Oak Wilt Program
In 1988, cities in Anoka County began discussing the control of Oak Wilt. In 1992, the City adopted a Shade Tree Ordinance and Oak Wilt Control Plan, with funding from the Department of Natural Resources. The City conducts a city-wide, yearly inspection for Oak Wilt and notifies affected property owners.
The City would like to remind residents of the “no-cut” period for oak trees which starts April 1st and is effective through July 15th (Article 11.1400.4 of the City Code). This is to help prevent the spread of oak wilt. If you need to cut an oak tree or trees during the "no-cut" period, you must get a permit from the City prior to cutting.
For more information on this program, please contact John Witkowski, 763-235-1662 or email@example.com.
What are the causes of oak wilt?
Which trees are susceptible?
What are the symptoms of oak wilt?
- Red Oak Group - Trees in the red oak group usually drop their leaves within a three-week period either in late June or throughout July and August. Some lose a portion of their leaves in September, then rapidly lose all their leaves just after they bud in the spring.
- White Oak Group - Trees in the white oak group drop their leaves from either one or several branches for several years in a row. These trees do not always die and have a greater chance of surviving infection than red oaks.
How does the disease spread?
- Underground - Most oak wilt moves from diseased trees to healthy trees through interconnected roots (root grafts). Root grafts normally form between oaks of the same species; grafts between red and white oaks are rare. It is more likely that root grafts will form between red oaks than white oaks.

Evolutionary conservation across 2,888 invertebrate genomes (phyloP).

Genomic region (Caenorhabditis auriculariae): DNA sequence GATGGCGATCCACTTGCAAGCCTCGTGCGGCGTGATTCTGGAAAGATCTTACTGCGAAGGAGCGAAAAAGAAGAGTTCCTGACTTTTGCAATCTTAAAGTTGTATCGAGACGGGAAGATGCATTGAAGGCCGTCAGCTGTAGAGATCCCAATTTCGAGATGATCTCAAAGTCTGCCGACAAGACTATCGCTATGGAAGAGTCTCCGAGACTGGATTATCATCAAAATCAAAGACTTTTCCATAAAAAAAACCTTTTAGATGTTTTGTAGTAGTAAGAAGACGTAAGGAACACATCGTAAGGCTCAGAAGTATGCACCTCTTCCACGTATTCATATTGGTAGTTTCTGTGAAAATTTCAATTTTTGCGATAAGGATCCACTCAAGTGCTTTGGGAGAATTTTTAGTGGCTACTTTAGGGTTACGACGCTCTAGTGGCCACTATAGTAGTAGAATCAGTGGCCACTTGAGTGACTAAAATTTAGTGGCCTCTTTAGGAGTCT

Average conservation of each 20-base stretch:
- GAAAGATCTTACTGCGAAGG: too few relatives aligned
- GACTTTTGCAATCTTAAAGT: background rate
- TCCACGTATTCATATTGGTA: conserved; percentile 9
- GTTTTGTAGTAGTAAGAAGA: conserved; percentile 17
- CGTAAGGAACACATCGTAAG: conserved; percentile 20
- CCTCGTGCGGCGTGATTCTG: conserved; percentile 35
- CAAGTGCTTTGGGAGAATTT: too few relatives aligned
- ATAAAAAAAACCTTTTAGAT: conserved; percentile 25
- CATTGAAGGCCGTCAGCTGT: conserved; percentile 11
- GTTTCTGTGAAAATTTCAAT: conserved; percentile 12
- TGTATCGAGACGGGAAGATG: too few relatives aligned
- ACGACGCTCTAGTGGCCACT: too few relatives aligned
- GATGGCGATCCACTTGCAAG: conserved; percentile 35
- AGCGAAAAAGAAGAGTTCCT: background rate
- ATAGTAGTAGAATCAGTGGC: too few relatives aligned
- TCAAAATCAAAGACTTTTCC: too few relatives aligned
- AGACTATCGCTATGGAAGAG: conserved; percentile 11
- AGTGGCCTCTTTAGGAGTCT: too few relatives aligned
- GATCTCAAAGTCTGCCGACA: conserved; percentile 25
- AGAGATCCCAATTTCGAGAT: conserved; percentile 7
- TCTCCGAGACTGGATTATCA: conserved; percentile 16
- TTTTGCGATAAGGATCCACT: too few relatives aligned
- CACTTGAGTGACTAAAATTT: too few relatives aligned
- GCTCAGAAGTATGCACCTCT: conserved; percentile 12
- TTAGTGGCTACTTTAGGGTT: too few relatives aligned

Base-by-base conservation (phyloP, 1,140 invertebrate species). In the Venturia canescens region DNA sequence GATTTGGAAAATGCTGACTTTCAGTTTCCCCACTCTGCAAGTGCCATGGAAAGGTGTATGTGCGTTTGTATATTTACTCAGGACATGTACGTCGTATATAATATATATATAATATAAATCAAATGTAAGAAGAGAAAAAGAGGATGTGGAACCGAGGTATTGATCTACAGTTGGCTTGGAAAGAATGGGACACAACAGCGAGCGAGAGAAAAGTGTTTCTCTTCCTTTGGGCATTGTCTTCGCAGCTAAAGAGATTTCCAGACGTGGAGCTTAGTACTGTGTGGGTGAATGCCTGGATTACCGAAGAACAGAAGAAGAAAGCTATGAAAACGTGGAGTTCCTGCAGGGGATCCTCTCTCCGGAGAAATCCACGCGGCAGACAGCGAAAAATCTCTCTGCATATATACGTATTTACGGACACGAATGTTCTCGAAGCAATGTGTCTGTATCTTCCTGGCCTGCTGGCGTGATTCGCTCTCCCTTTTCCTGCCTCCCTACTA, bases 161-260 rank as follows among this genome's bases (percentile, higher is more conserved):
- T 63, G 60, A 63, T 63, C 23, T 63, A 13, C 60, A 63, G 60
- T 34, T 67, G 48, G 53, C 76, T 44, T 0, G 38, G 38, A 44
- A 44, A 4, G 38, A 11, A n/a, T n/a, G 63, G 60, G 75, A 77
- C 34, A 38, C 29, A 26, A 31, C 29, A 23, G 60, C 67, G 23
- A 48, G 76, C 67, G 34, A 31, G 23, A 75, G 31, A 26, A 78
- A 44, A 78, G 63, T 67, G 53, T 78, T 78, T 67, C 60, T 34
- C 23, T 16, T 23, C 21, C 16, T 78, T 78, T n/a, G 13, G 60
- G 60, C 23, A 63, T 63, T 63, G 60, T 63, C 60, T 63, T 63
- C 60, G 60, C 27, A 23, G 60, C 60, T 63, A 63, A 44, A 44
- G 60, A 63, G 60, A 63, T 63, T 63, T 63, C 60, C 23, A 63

- Overland - Some oak wilt moves overland via sap-feeding beetles. In the spring, fungal mats (small masses of Ceratocystis fagacearum) develop under the bark of some trees that died from oak wilt the year before. These mats force the bark to crack open. The fungus produces a sweet odor that attracts sap-feeding beetles, which then pick up fungal spores while feeding on the mats. The beetles then fly to healthy oaks to feed on sap flowing from fresh wounds, thus infecting healthy trees. Overland spread can also occur when firewood or logs from infected trees harboring fungal mats are moved.
How do you confirm your tree has oak wilt?
- Collect living plants that exhibit varying stages of decline. Do NOT submit dead plants. For tree wilts, collect branches with a 1/2-inch to 1-inch diameter. Collect sample from branches, which are actively wilting, but not totally dead. Wrap in plastic to retain moisture. Keep cool until submitted.
- Submit a completed Sample Submission Form with each sample. Please include a phone number and/or email address.
- Ship samples immediately after collection.
- Ship samples by overnight delivery or mail early in the week to ensure fast delivery. Plant samples often decompose if left in the post office over the weekend.
- Please submit payment with each sample. Make checks payable to the University of Minnesota. (Please check our current prices.)